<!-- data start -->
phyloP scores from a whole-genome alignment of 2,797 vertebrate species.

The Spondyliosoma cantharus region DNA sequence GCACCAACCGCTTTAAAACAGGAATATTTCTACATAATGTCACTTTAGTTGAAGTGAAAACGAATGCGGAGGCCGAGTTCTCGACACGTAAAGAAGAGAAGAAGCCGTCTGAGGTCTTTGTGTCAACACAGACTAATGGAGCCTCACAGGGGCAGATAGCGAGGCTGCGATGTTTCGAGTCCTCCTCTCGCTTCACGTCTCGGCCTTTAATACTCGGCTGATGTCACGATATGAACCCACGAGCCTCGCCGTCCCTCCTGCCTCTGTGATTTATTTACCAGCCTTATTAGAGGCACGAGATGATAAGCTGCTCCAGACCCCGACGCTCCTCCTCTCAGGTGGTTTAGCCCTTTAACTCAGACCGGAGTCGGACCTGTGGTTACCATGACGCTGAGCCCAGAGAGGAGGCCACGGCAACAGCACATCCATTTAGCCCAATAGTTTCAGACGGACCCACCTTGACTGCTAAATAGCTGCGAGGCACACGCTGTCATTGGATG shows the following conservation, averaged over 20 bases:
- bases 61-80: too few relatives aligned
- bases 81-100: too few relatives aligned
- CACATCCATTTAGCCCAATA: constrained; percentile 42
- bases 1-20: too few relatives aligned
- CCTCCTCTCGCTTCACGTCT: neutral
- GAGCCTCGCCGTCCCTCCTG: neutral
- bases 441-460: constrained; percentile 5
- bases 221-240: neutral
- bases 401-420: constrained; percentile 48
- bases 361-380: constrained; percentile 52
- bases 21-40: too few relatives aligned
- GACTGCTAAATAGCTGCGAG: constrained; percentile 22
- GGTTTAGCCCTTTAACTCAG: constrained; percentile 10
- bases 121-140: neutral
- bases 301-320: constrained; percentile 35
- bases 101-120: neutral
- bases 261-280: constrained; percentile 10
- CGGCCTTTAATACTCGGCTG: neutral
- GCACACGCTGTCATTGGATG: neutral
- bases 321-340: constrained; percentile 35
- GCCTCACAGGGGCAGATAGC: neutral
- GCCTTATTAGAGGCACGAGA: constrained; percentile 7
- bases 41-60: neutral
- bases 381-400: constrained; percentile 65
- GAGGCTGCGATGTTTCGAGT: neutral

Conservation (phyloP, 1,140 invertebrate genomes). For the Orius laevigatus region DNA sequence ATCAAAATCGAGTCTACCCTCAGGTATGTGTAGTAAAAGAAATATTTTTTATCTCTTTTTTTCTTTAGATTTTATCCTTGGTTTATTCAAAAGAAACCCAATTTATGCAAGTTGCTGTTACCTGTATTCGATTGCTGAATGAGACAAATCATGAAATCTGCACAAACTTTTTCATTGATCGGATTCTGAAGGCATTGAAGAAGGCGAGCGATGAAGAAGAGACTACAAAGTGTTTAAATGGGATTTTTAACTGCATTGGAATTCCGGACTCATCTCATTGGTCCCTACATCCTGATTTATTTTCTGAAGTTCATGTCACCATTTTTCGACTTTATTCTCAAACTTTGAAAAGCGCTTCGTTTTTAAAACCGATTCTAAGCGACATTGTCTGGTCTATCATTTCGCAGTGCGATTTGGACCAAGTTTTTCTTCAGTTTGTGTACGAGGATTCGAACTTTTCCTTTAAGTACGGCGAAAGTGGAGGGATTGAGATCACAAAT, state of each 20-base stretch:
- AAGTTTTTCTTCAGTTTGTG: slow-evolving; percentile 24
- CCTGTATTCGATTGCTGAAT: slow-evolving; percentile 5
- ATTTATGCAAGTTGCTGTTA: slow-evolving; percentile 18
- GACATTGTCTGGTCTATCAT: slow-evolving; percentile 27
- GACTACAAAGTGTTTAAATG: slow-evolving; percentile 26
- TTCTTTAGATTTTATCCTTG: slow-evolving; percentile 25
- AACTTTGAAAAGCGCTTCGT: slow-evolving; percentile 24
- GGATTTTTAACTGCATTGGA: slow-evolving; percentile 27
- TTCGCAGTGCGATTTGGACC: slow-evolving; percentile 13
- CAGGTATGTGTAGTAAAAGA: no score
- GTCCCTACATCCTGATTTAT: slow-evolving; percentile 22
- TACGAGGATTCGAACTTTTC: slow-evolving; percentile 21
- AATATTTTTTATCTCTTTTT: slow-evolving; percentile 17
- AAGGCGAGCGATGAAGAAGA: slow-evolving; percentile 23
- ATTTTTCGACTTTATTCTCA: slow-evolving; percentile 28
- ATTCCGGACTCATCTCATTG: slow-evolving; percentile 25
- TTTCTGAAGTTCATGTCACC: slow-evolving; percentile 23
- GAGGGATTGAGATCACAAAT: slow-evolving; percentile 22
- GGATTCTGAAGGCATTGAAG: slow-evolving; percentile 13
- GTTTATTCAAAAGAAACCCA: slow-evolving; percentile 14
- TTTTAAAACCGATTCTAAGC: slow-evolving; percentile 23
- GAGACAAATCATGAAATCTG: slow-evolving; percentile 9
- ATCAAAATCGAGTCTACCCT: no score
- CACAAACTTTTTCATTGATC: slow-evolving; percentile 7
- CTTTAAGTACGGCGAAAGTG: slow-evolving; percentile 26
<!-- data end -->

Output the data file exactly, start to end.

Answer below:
phyloP scores from a whole-genome alignment of 2,797 vertebrate species.

The Spondyliosoma cantharus region DNA sequence GCACCAACCGCTTTAAAACAGGAATATTTCTACATAATGTCACTTTAGTTGAAGTGAAAACGAATGCGGAGGCCGAGTTCTCGACACGTAAAGAAGAGAAGAAGCCGTCTGAGGTCTTTGTGTCAACACAGACTAATGGAGCCTCACAGGGGCAGATAGCGAGGCTGCGATGTTTCGAGTCCTCCTCTCGCTTCACGTCTCGGCCTTTAATACTCGGCTGATGTCACGATATGAACCCACGAGCCTCGCCGTCCCTCCTGCCTCTGTGATTTATTTACCAGCCTTATTAGAGGCACGAGATGATAAGCTGCTCCAGACCCCGACGCTCCTCCTCTCAGGTGGTTTAGCCCTTTAACTCAGACCGGAGTCGGACCTGTGGTTACCATGACGCTGAGCCCAGAGAGGAGGCCACGGCAACAGCACATCCATTTAGCCCAATAGTTTCAGACGGACCCACCTTGACTGCTAAATAGCTGCGAGGCACACGCTGTCATTGGATG shows the following conservation, averaged over 20 bases:
- bases 61-80: too few relatives aligned
- bases 81-100: too few relatives aligned
- CACATCCATTTAGCCCAATA: constrained; percentile 42
- bases 1-20: too few relatives aligned
- CCTCCTCTCGCTTCACGTCT: neutral
- GAGCCTCGCCGTCCCTCCTG: neutral
- bases 441-460: constrained; percentile 5
- bases 221-240: neutral
- bases 401-420: constrained; percentile 48
- bases 361-380: constrained; percentile 52
- bases 21-40: too few relatives aligned
- GACTGCTAAATAGCTGCGAG: constrained; percentile 22
- GGTTTAGCCCTTTAACTCAG: constrained; percentile 10
- bases 121-140: neutral
- bases 301-320: constrained; percentile 35
- bases 101-120: neutral
- bases 261-280: constrained; percentile 10
- CGGCCTTTAATACTCGGCTG: neutral
- GCACACGCTGTCATTGGATG: neutral
- bases 321-340: constrained; percentile 35
- GCCTCACAGGGGCAGATAGC: neutral
- GCCTTATTAGAGGCACGAGA: constrained; percentile 7
- bases 41-60: neutral
- bases 381-400: constrained; percentile 65
- GAGGCTGCGATGTTTCGAGT: neutral

Conservation (phyloP, 1,140 invertebrate genomes). For the Orius laevigatus region DNA sequence ATCAAAATCGAGTCTACCCTCAGGTATGTGTAGTAAAAGAAATATTTTTTATCTCTTTTTTTCTTTAGATTTTATCCTTGGTTTATTCAAAAGAAACCCAATTTATGCAAGTTGCTGTTACCTGTATTCGATTGCTGAATGAGACAAATCATGAAATCTGCACAAACTTTTTCATTGATCGGATTCTGAAGGCATTGAAGAAGGCGAGCGATGAAGAAGAGACTACAAAGTGTTTAAATGGGATTTTTAACTGCATTGGAATTCCGGACTCATCTCATTGGTCCCTACATCCTGATTTATTTTCTGAAGTTCATGTCACCATTTTTCGACTTTATTCTCAAACTTTGAAAAGCGCTTCGTTTTTAAAACCGATTCTAAGCGACATTGTCTGGTCTATCATTTCGCAGTGCGATTTGGACCAAGTTTTTCTTCAGTTTGTGTACGAGGATTCGAACTTTTCCTTTAAGTACGGCGAAAGTGGAGGGATTGAGATCACAAAT, state of each 20-base stretch:
- AAGTTTTTCTTCAGTTTGTG: slow-evolving; percentile 24
- CCTGTATTCGATTGCTGAAT: slow-evolving; percentile 5
- ATTTATGCAAGTTGCTGTTA: slow-evolving; percentile 18
- GACATTGTCTGGTCTATCAT: slow-evolving; percentile 27
- GACTACAAAGTGTTTAAATG: slow-evolving; percentile 26
- TTCTTTAGATTTTATCCTTG: slow-evolving; percentile 25
- AACTTTGAAAAGCGCTTCGT: slow-evolving; percentile 24
- GGATTTTTAACTGCATTGGA: slow-evolving; percentile 27
- TTCGCAGTGCGATTTGGACC: slow-evolving; percentile 13
- CAGGTATGTGTAGTAAAAGA: no score
- GTCCCTACATCCTGATTTAT: slow-evolving; percentile 22
- TACGAGGATTCGAACTTTTC: slow-evolving; percentile 21
- AATATTTTTTATCTCTTTTT: slow-evolving; percentile 17
- AAGGCGAGCGATGAAGAAGA: slow-evolving; percentile 23
- ATTTTTCGACTTTATTCTCA: slow-evolving; percentile 28
- ATTCCGGACTCATCTCATTG: slow-evolving; percentile 25
- TTTCTGAAGTTCATGTCACC: slow-evolving; percentile 23
- GAGGGATTGAGATCACAAAT: slow-evolving; percentile 22
- GGATTCTGAAGGCATTGAAG: slow-evolving; percentile 13
- GTTTATTCAAAAGAAACCCA: slow-evolving; percentile 14
- TTTTAAAACCGATTCTAAGC: slow-evolving; percentile 23
- GAGACAAATCATGAAATCTG: slow-evolving; percentile 9
- ATCAAAATCGAGTCTACCCT: no score
- CACAAACTTTTTCATTGATC: slow-evolving; percentile 7
- CTTTAAGTACGGCGAAAGTG: slow-evolving; percentile 26